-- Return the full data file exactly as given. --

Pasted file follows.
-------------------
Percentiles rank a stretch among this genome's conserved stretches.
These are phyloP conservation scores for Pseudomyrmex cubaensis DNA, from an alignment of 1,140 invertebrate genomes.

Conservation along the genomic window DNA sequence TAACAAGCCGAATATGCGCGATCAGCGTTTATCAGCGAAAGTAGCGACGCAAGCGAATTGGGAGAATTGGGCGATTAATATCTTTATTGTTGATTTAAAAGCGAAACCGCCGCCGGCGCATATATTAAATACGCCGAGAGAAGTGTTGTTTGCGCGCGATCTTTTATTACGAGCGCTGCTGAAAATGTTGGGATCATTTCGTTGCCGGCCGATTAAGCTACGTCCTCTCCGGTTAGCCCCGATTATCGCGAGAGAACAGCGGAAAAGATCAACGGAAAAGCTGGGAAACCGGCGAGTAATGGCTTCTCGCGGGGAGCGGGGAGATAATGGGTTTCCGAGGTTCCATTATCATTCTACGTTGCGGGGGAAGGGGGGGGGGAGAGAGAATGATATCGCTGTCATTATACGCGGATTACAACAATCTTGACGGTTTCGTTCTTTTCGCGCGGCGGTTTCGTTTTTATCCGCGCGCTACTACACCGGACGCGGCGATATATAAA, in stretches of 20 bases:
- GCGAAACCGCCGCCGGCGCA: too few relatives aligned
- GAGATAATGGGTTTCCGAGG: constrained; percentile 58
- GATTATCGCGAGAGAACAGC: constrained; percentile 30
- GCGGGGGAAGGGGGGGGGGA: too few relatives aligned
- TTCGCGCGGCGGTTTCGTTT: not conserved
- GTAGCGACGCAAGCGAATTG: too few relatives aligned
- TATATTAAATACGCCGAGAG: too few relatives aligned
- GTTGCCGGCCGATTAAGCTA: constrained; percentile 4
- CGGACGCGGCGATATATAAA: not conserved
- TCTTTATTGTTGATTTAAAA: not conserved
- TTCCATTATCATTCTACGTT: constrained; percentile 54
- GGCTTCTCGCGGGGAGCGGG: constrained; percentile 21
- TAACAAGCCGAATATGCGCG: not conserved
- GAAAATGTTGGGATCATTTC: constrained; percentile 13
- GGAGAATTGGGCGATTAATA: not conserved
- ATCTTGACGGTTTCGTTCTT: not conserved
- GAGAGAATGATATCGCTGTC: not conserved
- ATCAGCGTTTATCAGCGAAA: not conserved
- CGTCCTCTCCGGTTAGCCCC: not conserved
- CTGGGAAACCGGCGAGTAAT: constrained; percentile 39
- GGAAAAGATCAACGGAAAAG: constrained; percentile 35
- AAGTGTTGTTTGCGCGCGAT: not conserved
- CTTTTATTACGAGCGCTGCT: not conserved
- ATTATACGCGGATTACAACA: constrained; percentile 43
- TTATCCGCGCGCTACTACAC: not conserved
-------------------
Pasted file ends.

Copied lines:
Percentiles rank a stretch among this genome's conserved stretches.
These are phyloP conservation scores for Pseudomyrmex cubaensis DNA, from an alignment of 1,140 invertebrate genomes.

Conservation along the genomic window DNA sequence TAACAAGCCGAATATGCGCGATCAGCGTTTATCAGCGAAAGTAGCGACGCAAGCGAATTGGGAGAATTGGGCGATTAATATCTTTATTGTTGATTTAAAAGCGAAACCGCCGCCGGCGCATATATTAAATACGCCGAGAGAAGTGTTGTTTGCGCGCGATCTTTTATTACGAGCGCTGCTGAAAATGTTGGGATCATTTCGTTGCCGGCCGATTAAGCTACGTCCTCTCCGGTTAGCCCCGATTATCGCGAGAGAACAGCGGAAAAGATCAACGGAAAAGCTGGGAAACCGGCGAGTAATGGCTTCTCGCGGGGAGCGGGGAGATAATGGGTTTCCGAGGTTCCATTATCATTCTACGTTGCGGGGGAAGGGGGGGGGGAGAGAGAATGATATCGCTGTCATTATACGCGGATTACAACAATCTTGACGGTTTCGTTCTTTTCGCGCGGCGGTTTCGTTTTTATCCGCGCGCTACTACACCGGACGCGGCGATATATAAA, in stretches of 20 bases:
- GCGAAACCGCCGCCGGCGCA: too few relatives aligned
- GAGATAATGGGTTTCCGAGG: constrained; percentile 58
- GATTATCGCGAGAGAACAGC: constrained; percentile 30
- GCGGGGGAAGGGGGGGGGGA: too few relatives aligned
- TTCGCGCGGCGGTTTCGTTT: not conserved
- GTAGCGACGCAAGCGAATTG: too few relatives aligned
- TATATTAAATACGCCGAGAG: too few relatives aligned
- GTTGCCGGCCGATTAAGCTA: constrained; percentile 4
- CGGACGCGGCGATATATAAA: not conserved
- TCTTTATTGTTGATTTAAAA: not conserved
- TTCCATTATCATTCTACGTT: constrained; percentile 54
- GGCTTCTCGCGGGGAGCGGG: constrained; percentile 21
- TAACAAGCCGAATATGCGCG: not conserved
- GAAAATGTTGGGATCATTTC: constrained; percentile 13
- GGAGAATTGGGCGATTAATA: not conserved
- ATCTTGACGGTTTCGTTCTT: not conserved
- GAGAGAATGATATCGCTGTC: not conserved
- ATCAGCGTTTATCAGCGAAA: not conserved
- CGTCCTCTCCGGTTAGCCCC: not conserved
- CTGGGAAACCGGCGAGTAAT: constrained; percentile 39
- GGAAAAGATCAACGGAAAAG: constrained; percentile 35
- AAGTGTTGTTTGCGCGCGAT: not conserved
- CTTTTATTACGAGCGCTGCT: not conserved
- ATTATACGCGGATTACAACA: constrained; percentile 43
- TTATCCGCGCGCTACTACAC: not conserved